ST. LOUIS — As Keith Beutler was preparing this year for Thanksgiving, he was struck by a nagging question: What was the holiday like for Americans during another major pandemic — the Spanish flu of 1918?
That sent Beutler, a professor of history and political science at Missouri Baptist University in Creve Coeur, on an 18-hour research marathon in which he reviewed more than 1,000 newspaper clippings covering Thanksgiving Day on Nov. 28, 1918.
Thanksgiving came that year near the end of the second, and deadliest, of the flu’s three waves nationally, and in some cities, including St. Louis, infections were peaking.
But for many Americans, it was also a time of joy and optimism, Beutler said. Thanksgiving became part of the national celebrations over the end of World War I. Fighting in the war ceased Nov. 11, just weeks before the holiday, ending one of the deadliest conflicts in human history and sparking a desire for patriotic gatherings.
“This year we have special and moving cause to be thankful and rejoice,” President Woodrow Wilson said during his Thanksgiving address, in which he made no mention of the flu.
But in some cities, restrictions like mask mandates, limits on events, the closure of schools and recommendations that people stay home on Thanksgiving were covered on the front pages of leading U.S. papers, Beutler said. Those regulations, unlike today, were in some cities commonly enforced through arrests, Beutler said.
In St. Louis, for example, police arrested 22 saloonkeepers that November for violating a city quarantine, including the owner of restaurant that had planned to offer a Thanksgiving dinner, according to a Missouri Historical Society video depicting those times.
Beutler said that type of enforcement was not treated as unusual in the press at the time.
“The way the flu was handled varied a lot from city to city,” Beutler said Wednesday. “But in general the influenza was not as politicized as we see today. People also really didn’t expect a national response to the pandemic in the way I think they do now. They looked to local leaders and I think there was, in general, a trust in the public health mandates and an acknowledgement of the collective duty to follow them.”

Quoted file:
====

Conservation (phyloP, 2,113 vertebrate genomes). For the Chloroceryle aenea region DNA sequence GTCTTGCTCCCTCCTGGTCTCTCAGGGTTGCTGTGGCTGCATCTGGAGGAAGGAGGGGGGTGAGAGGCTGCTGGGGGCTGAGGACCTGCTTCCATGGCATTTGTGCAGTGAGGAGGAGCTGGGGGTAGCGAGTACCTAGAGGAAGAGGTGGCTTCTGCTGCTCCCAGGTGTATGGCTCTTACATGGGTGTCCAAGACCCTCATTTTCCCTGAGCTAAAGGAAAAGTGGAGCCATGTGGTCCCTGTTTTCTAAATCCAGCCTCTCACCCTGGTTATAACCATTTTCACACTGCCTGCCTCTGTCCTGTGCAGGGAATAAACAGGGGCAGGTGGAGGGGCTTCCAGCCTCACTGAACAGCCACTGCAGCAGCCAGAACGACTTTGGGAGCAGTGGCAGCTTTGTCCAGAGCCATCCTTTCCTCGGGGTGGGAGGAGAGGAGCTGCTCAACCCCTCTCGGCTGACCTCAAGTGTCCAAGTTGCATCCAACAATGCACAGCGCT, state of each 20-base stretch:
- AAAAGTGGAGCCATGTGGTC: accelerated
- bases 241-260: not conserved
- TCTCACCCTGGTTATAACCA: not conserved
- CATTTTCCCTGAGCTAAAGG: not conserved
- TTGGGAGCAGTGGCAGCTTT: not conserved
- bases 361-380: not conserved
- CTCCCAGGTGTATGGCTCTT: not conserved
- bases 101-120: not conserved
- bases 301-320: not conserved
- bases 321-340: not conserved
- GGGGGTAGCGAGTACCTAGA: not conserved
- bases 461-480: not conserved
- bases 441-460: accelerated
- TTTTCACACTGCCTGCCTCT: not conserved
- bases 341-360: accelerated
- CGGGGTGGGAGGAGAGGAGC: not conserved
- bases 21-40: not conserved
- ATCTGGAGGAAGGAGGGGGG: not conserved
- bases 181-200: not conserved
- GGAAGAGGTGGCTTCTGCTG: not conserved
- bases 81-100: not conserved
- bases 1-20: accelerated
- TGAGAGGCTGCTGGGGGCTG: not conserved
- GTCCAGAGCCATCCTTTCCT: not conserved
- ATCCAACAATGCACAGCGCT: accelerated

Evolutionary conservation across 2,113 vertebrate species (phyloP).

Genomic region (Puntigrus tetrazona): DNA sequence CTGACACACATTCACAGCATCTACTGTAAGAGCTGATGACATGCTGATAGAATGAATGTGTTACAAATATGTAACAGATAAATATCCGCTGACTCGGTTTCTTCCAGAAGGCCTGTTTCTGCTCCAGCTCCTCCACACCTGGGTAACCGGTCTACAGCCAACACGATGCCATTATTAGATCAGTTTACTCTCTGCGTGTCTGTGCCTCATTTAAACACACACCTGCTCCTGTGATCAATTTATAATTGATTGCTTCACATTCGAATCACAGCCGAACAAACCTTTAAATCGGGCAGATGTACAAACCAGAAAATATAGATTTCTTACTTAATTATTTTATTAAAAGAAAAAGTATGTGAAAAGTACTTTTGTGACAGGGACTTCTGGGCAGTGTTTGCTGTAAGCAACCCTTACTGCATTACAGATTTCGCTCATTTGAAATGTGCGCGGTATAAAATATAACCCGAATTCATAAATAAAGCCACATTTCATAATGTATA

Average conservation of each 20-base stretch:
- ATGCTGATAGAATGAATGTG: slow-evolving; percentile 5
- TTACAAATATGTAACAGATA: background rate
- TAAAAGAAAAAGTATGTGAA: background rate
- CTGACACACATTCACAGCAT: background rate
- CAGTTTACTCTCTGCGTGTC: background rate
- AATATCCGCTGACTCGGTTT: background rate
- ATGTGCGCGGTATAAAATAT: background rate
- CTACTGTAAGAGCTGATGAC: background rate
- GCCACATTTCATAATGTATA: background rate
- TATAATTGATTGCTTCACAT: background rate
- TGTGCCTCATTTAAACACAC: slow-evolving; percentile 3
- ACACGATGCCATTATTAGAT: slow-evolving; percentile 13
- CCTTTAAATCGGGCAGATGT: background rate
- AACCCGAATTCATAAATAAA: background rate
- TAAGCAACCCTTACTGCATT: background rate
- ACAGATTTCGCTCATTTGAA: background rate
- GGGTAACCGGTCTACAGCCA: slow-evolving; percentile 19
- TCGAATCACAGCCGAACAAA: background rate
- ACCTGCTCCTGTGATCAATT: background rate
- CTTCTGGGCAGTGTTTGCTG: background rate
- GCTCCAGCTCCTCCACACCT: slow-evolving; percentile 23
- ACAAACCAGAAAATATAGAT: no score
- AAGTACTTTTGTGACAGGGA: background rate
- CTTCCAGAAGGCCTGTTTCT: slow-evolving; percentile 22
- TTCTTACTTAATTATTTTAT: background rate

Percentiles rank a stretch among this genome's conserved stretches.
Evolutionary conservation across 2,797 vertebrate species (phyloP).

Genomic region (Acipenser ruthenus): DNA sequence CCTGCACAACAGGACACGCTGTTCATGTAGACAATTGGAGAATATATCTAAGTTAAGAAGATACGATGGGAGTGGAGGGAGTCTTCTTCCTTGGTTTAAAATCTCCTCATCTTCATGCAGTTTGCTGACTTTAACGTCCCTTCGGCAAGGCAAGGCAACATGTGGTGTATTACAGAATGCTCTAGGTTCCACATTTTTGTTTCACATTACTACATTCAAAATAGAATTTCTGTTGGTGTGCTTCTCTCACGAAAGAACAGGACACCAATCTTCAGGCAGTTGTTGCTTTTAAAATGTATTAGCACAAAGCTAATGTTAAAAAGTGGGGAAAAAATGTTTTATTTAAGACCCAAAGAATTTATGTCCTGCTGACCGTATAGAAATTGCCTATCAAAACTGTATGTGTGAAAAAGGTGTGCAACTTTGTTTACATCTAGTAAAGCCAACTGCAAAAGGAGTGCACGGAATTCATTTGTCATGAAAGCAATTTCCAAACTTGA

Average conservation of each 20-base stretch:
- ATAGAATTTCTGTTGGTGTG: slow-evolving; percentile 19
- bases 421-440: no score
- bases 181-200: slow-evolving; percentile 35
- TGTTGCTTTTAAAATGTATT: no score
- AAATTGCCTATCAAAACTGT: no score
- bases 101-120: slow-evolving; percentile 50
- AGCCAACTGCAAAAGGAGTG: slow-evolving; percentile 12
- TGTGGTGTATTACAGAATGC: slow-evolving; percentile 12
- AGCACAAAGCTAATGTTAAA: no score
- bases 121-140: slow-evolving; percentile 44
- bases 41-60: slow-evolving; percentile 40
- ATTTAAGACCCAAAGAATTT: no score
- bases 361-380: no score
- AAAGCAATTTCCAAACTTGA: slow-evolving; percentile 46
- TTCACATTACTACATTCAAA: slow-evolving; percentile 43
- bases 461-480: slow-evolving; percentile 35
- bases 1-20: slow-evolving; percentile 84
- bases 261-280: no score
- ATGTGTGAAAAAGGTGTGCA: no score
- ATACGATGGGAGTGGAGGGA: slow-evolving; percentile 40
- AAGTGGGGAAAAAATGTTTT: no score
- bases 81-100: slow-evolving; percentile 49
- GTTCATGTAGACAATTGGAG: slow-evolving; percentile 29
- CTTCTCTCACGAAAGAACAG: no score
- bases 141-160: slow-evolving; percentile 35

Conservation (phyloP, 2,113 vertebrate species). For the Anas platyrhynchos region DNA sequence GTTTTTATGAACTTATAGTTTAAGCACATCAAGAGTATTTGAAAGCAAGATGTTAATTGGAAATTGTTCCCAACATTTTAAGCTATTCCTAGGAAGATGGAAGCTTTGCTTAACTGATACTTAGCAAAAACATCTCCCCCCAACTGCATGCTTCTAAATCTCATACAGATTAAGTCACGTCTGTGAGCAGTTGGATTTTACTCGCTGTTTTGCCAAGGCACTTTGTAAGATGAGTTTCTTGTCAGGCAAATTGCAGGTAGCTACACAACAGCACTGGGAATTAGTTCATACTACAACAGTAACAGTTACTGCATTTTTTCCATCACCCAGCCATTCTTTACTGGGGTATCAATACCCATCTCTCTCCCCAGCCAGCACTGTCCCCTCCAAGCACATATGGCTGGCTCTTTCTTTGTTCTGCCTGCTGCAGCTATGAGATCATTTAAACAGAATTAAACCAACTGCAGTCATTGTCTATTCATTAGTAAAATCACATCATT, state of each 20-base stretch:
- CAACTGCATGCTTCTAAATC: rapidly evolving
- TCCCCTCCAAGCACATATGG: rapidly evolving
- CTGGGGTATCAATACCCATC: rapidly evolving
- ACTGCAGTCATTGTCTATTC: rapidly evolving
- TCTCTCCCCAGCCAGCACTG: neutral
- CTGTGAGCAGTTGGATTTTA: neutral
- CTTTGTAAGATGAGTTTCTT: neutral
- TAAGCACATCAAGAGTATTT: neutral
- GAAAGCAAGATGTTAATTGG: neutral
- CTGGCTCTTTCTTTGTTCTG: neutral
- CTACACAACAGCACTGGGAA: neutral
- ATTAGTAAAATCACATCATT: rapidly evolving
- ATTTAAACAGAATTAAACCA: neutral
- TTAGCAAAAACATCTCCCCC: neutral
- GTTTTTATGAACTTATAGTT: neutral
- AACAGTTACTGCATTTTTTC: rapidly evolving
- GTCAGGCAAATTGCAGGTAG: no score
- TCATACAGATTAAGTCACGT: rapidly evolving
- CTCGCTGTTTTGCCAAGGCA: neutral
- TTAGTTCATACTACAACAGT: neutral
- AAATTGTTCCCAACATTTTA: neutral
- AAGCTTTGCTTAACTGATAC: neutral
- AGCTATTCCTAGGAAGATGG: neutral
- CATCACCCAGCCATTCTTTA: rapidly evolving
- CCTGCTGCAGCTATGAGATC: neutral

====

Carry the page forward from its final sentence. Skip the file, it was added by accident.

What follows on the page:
St. Louis’ response in 1918 is often used as an example for ways public health measures can save lives. Thanks to quarantines that closed all but a few essential businesses in October and November of 1918, St. Louis’ death rate was the lowest among the 10 largest cities at the time.
In Philadelphia, which in contrast allowed a massive military parade that became a super-spreader event, bodies piled up on sidewalks when the morgues overflowed. The death rate there was nearly twice as high.
By the time Thanksgiving arrived in St. Louis, however, restrictive quarantines had been lifted and new cases of the flu were surging and breaking records.
According to a Thanksgiving Day story in the Post-Dispatch, churches were allowed to hold celebrations but St. Louis Health Commissioner Max Starkloff announced he would again close schools and not allow children to attend theaters and other places of recreation after spikes in cases among the young.
A large Thanksgiving celebration at the city’s armory was also canceled at the insistence of health authorities, the Post-Dispatch reported.
Starkloff had by then limited the number of people standing in streetcars to 20 and told businesses not to “offer special inducements calculated to attract crowds.”
A news clipping from the Nov. 28, 1918, edition of the St. Louis Star and Times reported a record number of new Spanish Flu cases and adjustments to the city's Thanksgiving plans.
The flu peaked in St. Louis on Dec. 10 and by Dec. 21 most restrictions were lifted, with exceptions for children who were heavily affected by the flu.
Flu and flu-related pneumonia killed almost 3,000 St. Louisans in the last three months of 1918, but historians agree that deaths could have been far worse if restrictions had not been in place.